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michaels321
New Member

I was married this year in 2016, do I get a tax break for that? I didn't see one.

I am married filing separately.
1 Best answer

Accepted Solutions
MinhT
Expert Alumni

I was married this year in 2016, do I get a tax break for that? I didn't see one.

If you are married, your only filing options are Married filing Jointly or Married filing Separately.

In most cases, it is more advantageous for married couples to file jointly. This is the option which leads globally to less tax for the couple.

If you decide to file separately, please be aware that there are special rules for married couples filing separately.

Here are the special rules:

If you choose married filing separately as your filing status, the following special rules apply. Because of these special rules, you usually pay more tax on a separate return than if you use another filing status you qualify for.

  1. Your tax rate generally is higher than on a joint return.
  2. Your exemption amount for figuring the alternative minimum tax is half that allowed on a joint return.
  3. You can't take the credit for child and dependent care expenses in most cases, and the amount you can exclude from income under an employer's dependent care assistance program is limited to $2,500 (instead of $5,000 on a joint return). However, if you are legally separated or living apart from your spouse, you may be able to file a separate return and still take the credit. See What’s Your Filing Status? in Pub. 503, Child and Dependent Care Expenses, for more information.
  4. You can't take the earned income credit.
  5. You can't take the exclusion or credit for adoption expenses in most cases.
  6. You can't take the education credits (the American opportunity credit and lifetime learning credit), the deduction for student loan interest, or the tuition and fees deduction.
  7. You can't exclude any interest income from qualified U.S. savings bonds you used for higher education expenses.
  8. If you lived with your spouse at any time during the tax year:
    1. You can't claim the credit for the elderly or the disabled, and
    2. You must include in income a greater percentage (up to 85%) of any social security or equivalent railroad retirement benefits you received.
  9. The following credits and deductions are reduced at income levels half those for a joint return:
    1. The child tax credit,
    2. The retirement savings contributions credit,
    3. The deduction for personal exemptions, and
    4. Itemized deductions.
  10. Your capital loss deduction limit is $1,500 (instead of $3,000 on a joint return).
  11. If your spouse itemizes deductions, you can't claim the standard deduction. If you can claim the standard deduction, your basic standard deduction is half the amount allowed on a joint return.

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**Mark the post that answers your question by clicking on "Mark as Best Answer"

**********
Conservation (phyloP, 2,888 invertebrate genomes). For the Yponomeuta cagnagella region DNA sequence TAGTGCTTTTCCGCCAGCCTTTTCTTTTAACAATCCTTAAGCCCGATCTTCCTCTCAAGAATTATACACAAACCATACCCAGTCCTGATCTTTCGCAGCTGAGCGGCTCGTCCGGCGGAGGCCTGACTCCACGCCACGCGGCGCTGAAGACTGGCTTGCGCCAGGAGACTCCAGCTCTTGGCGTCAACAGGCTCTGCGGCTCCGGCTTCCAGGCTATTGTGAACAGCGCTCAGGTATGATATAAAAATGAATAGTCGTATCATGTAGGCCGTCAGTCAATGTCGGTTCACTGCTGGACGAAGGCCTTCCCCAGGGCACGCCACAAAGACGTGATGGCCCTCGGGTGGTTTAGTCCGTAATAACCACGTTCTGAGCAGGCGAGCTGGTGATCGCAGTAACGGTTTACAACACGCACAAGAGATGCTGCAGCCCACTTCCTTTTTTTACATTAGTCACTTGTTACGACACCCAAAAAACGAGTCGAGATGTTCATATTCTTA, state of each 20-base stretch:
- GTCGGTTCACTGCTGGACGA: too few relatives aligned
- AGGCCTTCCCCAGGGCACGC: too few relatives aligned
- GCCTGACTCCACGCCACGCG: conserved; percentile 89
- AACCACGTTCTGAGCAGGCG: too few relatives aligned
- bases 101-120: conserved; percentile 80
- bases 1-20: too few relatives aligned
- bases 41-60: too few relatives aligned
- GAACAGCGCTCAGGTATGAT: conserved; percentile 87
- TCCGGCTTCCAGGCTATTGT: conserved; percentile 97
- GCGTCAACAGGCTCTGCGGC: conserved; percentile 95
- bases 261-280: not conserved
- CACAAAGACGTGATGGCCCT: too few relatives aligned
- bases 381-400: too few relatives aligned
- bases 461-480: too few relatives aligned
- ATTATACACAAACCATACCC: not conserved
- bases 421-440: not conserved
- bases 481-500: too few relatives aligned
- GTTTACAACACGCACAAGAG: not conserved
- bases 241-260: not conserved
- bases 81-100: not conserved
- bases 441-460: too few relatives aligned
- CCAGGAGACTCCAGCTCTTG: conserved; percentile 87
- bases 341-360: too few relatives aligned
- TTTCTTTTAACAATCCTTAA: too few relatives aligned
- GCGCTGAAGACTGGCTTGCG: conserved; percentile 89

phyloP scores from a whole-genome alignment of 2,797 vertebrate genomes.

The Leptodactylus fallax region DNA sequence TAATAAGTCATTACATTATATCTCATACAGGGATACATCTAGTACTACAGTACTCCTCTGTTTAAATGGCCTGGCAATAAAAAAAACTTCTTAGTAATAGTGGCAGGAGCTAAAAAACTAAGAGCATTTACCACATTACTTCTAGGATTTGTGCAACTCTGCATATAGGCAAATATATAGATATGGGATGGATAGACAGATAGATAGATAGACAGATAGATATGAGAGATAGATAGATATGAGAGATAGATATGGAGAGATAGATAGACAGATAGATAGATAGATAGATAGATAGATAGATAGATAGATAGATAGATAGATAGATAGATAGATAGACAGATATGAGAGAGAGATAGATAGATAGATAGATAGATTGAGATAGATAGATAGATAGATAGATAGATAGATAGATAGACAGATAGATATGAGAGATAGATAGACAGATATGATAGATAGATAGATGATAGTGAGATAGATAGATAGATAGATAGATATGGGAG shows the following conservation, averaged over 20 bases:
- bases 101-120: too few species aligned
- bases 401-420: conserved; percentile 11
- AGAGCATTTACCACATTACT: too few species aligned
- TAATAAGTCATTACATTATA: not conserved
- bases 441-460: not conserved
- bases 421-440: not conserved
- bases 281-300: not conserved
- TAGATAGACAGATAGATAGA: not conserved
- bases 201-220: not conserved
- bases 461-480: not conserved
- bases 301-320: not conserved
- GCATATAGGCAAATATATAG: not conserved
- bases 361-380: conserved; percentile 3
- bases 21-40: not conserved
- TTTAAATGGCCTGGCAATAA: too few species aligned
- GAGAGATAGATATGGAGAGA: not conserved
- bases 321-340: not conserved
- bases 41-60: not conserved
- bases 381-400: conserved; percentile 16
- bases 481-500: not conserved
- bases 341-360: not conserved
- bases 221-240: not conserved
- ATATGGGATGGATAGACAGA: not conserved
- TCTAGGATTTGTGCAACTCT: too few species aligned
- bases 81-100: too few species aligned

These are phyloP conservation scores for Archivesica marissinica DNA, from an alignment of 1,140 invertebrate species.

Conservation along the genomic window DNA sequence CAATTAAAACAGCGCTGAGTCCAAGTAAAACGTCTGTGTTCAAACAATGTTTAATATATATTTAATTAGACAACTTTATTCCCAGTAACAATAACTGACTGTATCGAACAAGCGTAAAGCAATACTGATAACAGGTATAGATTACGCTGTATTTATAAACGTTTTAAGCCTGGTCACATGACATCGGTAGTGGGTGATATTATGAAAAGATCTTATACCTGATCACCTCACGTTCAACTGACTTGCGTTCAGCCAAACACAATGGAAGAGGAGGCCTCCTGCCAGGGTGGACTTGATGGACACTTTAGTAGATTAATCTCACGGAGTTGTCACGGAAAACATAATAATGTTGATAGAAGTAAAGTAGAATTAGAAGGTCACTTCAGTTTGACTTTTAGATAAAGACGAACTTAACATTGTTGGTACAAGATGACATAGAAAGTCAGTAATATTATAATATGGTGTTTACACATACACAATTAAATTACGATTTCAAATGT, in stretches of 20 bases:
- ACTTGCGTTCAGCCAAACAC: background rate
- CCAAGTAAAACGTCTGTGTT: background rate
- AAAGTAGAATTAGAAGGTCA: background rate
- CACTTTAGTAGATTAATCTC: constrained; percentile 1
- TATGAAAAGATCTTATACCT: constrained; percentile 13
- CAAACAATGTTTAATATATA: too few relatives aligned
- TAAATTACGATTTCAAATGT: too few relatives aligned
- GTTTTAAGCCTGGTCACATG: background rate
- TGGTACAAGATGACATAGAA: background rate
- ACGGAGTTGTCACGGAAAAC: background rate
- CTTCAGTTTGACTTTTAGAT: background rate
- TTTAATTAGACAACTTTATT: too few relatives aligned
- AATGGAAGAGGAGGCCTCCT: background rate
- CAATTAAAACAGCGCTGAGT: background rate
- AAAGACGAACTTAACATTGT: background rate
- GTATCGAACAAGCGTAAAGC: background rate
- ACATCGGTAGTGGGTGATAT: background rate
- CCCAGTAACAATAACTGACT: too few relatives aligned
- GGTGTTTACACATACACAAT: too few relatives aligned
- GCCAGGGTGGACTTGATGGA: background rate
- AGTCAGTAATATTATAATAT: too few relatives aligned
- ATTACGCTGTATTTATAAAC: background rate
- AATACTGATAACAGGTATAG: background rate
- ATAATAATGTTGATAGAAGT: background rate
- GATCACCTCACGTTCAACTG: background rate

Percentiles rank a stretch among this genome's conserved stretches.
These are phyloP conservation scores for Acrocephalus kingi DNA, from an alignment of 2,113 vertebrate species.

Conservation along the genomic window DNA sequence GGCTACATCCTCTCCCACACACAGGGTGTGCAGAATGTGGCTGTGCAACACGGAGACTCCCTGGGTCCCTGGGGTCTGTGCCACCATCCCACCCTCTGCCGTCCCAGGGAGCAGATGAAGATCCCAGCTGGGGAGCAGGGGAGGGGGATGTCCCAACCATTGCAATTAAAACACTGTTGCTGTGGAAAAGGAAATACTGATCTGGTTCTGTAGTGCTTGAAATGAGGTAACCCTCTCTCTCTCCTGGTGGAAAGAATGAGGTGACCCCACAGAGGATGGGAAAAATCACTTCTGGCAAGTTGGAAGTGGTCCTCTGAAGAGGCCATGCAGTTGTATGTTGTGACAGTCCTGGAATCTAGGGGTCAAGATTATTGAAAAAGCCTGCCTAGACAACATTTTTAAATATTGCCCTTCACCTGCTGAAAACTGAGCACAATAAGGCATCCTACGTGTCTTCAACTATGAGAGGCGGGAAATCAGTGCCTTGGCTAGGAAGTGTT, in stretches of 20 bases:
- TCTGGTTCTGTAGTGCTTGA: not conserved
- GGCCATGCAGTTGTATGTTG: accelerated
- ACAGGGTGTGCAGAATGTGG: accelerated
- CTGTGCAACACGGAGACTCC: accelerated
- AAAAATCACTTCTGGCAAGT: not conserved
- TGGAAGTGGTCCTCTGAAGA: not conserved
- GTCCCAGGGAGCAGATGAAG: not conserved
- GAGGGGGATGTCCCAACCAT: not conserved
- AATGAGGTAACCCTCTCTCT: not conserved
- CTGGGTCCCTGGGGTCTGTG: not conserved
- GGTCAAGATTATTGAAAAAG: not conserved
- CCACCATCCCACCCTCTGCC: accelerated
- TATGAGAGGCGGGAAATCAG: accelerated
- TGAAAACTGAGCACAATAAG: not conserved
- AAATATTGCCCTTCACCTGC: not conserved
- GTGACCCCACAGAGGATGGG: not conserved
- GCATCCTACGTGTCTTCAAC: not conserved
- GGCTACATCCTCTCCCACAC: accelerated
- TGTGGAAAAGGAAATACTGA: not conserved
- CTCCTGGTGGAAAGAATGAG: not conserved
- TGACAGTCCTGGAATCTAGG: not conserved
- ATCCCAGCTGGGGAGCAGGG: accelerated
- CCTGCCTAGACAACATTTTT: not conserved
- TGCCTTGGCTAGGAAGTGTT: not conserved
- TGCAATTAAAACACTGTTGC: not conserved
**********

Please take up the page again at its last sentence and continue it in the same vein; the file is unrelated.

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1 Reply
MinhT
Expert Alumni

I was married this year in 2016, do I get a tax break for that? I didn't see one.

If you are married, your only filing options are Married filing Jointly or Married filing Separately.

In most cases, it is more advantageous for married couples to file jointly. This is the option which leads globally to less tax for the couple.

If you decide to file separately, please be aware that there are special rules for married couples filing separately.

Here are the special rules:

If you choose married filing separately as your filing status, the following special rules apply. Because of these special rules, you usually pay more tax on a separate return than if you use another filing status you qualify for.

  1. Your tax rate generally is higher than on a joint return.
  2. Your exemption amount for figuring the alternative minimum tax is half that allowed on a joint return.
  3. You can't take the credit for child and dependent care expenses in most cases, and the amount you can exclude from income under an employer's dependent care assistance program is limited to $2,500 (instead of $5,000 on a joint return). However, if you are legally separated or living apart from your spouse, you may be able to file a separate return and still take the credit. See What’s Your Filing Status? in Pub. 503, Child and Dependent Care Expenses, for more information.
  4. You can't take the earned income credit.
  5. You can't take the exclusion or credit for adoption expenses in most cases.
  6. You can't take the education credits (the American opportunity credit and lifetime learning credit), the deduction for student loan interest, or the tuition and fees deduction.
  7. You can't exclude any interest income from qualified U.S. savings bonds you used for higher education expenses.
  8. If you lived with your spouse at any time during the tax year:
    1. You can't claim the credit for the elderly or the disabled, and
    2. You must include in income a greater percentage (up to 85%) of any social security or equivalent railroad retirement benefits you received.
  9. The following credits and deductions are reduced at income levels half those for a joint return:
    1. The child tax credit,
    2. The retirement savings contributions credit,
    3. The deduction for personal exemptions, and
    4. Itemized deductions.
  10. Your capital loss deduction limit is $1,500 (instead of $3,000 on a joint return).
  11. If your spouse itemizes deductions, you can't claim the standard deduction. If you can claim the standard deduction, your basic standard deduction is half the amount allowed on a joint return.

**Say "Thanks" by clicking the thumb icon in a post
**Mark the post that answers your question by clicking on "Mark as Best Answer"
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